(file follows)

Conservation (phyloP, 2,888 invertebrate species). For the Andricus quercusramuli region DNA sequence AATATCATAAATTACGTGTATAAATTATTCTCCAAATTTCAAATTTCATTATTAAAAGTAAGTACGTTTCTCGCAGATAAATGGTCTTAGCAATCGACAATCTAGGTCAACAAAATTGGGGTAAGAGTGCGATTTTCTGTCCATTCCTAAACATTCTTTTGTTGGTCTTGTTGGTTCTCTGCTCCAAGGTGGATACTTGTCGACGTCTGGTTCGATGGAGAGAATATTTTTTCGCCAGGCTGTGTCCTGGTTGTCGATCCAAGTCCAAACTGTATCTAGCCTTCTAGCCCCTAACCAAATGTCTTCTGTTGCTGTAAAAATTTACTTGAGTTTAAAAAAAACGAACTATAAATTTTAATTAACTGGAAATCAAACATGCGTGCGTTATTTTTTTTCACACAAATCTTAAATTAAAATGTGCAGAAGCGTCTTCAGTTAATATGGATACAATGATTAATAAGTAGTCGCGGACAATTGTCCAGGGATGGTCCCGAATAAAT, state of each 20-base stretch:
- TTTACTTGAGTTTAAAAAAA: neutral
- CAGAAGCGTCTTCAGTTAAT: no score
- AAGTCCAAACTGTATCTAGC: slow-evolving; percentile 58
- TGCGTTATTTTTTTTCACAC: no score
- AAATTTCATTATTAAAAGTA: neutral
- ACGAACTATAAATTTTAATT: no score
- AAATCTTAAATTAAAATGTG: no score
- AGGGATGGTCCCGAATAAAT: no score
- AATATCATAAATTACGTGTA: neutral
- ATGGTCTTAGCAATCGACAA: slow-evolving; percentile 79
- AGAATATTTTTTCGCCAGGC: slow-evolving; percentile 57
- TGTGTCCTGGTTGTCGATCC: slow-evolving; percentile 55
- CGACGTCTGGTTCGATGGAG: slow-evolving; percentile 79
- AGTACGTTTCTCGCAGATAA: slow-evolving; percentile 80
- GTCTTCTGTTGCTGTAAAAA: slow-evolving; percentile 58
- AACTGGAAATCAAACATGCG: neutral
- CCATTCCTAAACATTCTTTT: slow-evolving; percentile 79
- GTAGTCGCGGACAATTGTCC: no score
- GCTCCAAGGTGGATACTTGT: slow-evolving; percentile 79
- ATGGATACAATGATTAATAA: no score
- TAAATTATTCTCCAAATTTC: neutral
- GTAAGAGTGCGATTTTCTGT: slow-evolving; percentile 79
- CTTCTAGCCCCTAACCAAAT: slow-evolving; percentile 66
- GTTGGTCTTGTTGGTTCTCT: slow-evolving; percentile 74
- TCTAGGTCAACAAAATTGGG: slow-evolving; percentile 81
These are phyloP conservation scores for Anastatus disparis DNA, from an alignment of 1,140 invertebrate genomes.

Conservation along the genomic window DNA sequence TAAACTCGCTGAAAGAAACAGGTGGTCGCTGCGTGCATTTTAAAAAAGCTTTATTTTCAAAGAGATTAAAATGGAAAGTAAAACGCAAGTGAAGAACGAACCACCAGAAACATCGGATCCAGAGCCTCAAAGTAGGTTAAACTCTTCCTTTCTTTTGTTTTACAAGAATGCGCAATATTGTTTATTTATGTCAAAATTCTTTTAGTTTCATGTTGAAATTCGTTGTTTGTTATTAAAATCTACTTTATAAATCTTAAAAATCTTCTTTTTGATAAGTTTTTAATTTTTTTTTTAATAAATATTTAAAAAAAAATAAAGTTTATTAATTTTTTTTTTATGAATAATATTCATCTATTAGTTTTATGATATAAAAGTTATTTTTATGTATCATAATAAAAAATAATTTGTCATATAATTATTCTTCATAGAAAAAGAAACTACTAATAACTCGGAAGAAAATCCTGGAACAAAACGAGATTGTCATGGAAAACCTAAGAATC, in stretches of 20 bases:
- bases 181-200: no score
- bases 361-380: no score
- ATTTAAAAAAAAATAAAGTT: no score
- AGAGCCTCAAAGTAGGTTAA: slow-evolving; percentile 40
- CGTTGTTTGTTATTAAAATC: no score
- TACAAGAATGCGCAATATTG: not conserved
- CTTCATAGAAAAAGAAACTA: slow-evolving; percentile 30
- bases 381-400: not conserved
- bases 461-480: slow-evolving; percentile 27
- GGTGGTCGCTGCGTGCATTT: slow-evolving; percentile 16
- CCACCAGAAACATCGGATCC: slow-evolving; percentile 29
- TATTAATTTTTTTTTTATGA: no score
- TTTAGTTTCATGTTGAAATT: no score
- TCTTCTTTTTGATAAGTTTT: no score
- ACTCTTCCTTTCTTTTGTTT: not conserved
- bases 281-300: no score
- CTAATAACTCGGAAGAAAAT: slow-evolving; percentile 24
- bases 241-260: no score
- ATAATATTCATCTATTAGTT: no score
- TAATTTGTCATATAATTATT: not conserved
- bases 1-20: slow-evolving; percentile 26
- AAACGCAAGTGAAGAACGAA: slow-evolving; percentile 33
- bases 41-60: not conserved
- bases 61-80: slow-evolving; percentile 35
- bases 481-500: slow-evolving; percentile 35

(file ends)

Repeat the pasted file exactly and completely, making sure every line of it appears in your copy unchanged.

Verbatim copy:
Conservation (phyloP, 2,888 invertebrate species). For the Andricus quercusramuli region DNA sequence AATATCATAAATTACGTGTATAAATTATTCTCCAAATTTCAAATTTCATTATTAAAAGTAAGTACGTTTCTCGCAGATAAATGGTCTTAGCAATCGACAATCTAGGTCAACAAAATTGGGGTAAGAGTGCGATTTTCTGTCCATTCCTAAACATTCTTTTGTTGGTCTTGTTGGTTCTCTGCTCCAAGGTGGATACTTGTCGACGTCTGGTTCGATGGAGAGAATATTTTTTCGCCAGGCTGTGTCCTGGTTGTCGATCCAAGTCCAAACTGTATCTAGCCTTCTAGCCCCTAACCAAATGTCTTCTGTTGCTGTAAAAATTTACTTGAGTTTAAAAAAAACGAACTATAAATTTTAATTAACTGGAAATCAAACATGCGTGCGTTATTTTTTTTCACACAAATCTTAAATTAAAATGTGCAGAAGCGTCTTCAGTTAATATGGATACAATGATTAATAAGTAGTCGCGGACAATTGTCCAGGGATGGTCCCGAATAAAT, state of each 20-base stretch:
- TTTACTTGAGTTTAAAAAAA: neutral
- CAGAAGCGTCTTCAGTTAAT: no score
- AAGTCCAAACTGTATCTAGC: slow-evolving; percentile 58
- TGCGTTATTTTTTTTCACAC: no score
- AAATTTCATTATTAAAAGTA: neutral
- ACGAACTATAAATTTTAATT: no score
- AAATCTTAAATTAAAATGTG: no score
- AGGGATGGTCCCGAATAAAT: no score
- AATATCATAAATTACGTGTA: neutral
- ATGGTCTTAGCAATCGACAA: slow-evolving; percentile 79
- AGAATATTTTTTCGCCAGGC: slow-evolving; percentile 57
- TGTGTCCTGGTTGTCGATCC: slow-evolving; percentile 55
- CGACGTCTGGTTCGATGGAG: slow-evolving; percentile 79
- AGTACGTTTCTCGCAGATAA: slow-evolving; percentile 80
- GTCTTCTGTTGCTGTAAAAA: slow-evolving; percentile 58
- AACTGGAAATCAAACATGCG: neutral
- CCATTCCTAAACATTCTTTT: slow-evolving; percentile 79
- GTAGTCGCGGACAATTGTCC: no score
- GCTCCAAGGTGGATACTTGT: slow-evolving; percentile 79
- ATGGATACAATGATTAATAA: no score
- TAAATTATTCTCCAAATTTC: neutral
- GTAAGAGTGCGATTTTCTGT: slow-evolving; percentile 79
- CTTCTAGCCCCTAACCAAAT: slow-evolving; percentile 66
- GTTGGTCTTGTTGGTTCTCT: slow-evolving; percentile 74
- TCTAGGTCAACAAAATTGGG: slow-evolving; percentile 81
These are phyloP conservation scores for Anastatus disparis DNA, from an alignment of 1,140 invertebrate genomes.

Conservation along the genomic window DNA sequence TAAACTCGCTGAAAGAAACAGGTGGTCGCTGCGTGCATTTTAAAAAAGCTTTATTTTCAAAGAGATTAAAATGGAAAGTAAAACGCAAGTGAAGAACGAACCACCAGAAACATCGGATCCAGAGCCTCAAAGTAGGTTAAACTCTTCCTTTCTTTTGTTTTACAAGAATGCGCAATATTGTTTATTTATGTCAAAATTCTTTTAGTTTCATGTTGAAATTCGTTGTTTGTTATTAAAATCTACTTTATAAATCTTAAAAATCTTCTTTTTGATAAGTTTTTAATTTTTTTTTTAATAAATATTTAAAAAAAAATAAAGTTTATTAATTTTTTTTTTATGAATAATATTCATCTATTAGTTTTATGATATAAAAGTTATTTTTATGTATCATAATAAAAAATAATTTGTCATATAATTATTCTTCATAGAAAAAGAAACTACTAATAACTCGGAAGAAAATCCTGGAACAAAACGAGATTGTCATGGAAAACCTAAGAATC, in stretches of 20 bases:
- bases 181-200: no score
- bases 361-380: no score
- ATTTAAAAAAAAATAAAGTT: no score
- AGAGCCTCAAAGTAGGTTAA: slow-evolving; percentile 40
- CGTTGTTTGTTATTAAAATC: no score
- TACAAGAATGCGCAATATTG: not conserved
- CTTCATAGAAAAAGAAACTA: slow-evolving; percentile 30
- bases 381-400: not conserved
- bases 461-480: slow-evolving; percentile 27
- GGTGGTCGCTGCGTGCATTT: slow-evolving; percentile 16
- CCACCAGAAACATCGGATCC: slow-evolving; percentile 29
- TATTAATTTTTTTTTTATGA: no score
- TTTAGTTTCATGTTGAAATT: no score
- TCTTCTTTTTGATAAGTTTT: no score
- ACTCTTCCTTTCTTTTGTTT: not conserved
- bases 281-300: no score
- CTAATAACTCGGAAGAAAAT: slow-evolving; percentile 24
- bases 241-260: no score
- ATAATATTCATCTATTAGTT: no score
- TAATTTGTCATATAATTATT: not conserved
- bases 1-20: slow-evolving; percentile 26
- AAACGCAAGTGAAGAACGAA: slow-evolving; percentile 33
- bases 41-60: not conserved
- bases 61-80: slow-evolving; percentile 35
- bases 481-500: slow-evolving; percentile 35